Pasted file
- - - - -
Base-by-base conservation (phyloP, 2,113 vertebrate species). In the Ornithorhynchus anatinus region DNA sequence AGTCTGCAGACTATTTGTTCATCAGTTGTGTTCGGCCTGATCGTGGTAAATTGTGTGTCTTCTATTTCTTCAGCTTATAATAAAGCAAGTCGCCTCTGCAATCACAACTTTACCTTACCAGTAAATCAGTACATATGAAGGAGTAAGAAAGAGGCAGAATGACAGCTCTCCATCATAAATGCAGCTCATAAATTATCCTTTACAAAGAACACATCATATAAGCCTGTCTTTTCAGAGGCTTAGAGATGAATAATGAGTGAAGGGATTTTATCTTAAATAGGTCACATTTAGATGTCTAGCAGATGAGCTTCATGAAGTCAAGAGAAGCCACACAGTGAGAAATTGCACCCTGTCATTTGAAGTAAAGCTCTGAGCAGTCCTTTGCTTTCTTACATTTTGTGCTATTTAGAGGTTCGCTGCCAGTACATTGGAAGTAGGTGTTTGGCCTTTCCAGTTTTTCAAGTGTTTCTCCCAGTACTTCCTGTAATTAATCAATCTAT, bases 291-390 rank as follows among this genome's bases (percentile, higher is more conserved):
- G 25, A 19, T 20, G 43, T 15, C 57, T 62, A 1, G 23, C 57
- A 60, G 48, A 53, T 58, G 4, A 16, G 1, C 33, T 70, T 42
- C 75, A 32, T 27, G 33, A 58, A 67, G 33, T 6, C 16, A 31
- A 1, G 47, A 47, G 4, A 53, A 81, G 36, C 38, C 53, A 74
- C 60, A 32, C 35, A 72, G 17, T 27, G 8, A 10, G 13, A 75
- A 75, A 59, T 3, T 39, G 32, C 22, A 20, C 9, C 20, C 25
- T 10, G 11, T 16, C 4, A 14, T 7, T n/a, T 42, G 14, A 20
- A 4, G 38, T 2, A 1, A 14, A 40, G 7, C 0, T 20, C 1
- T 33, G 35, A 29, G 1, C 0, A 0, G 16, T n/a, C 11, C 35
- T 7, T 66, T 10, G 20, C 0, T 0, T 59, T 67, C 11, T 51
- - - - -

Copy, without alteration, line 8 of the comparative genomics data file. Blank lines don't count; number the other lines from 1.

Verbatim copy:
- T 10, G 11, T 16, C 4, A 14, T 7, T n/a, T 42, G 14, A 20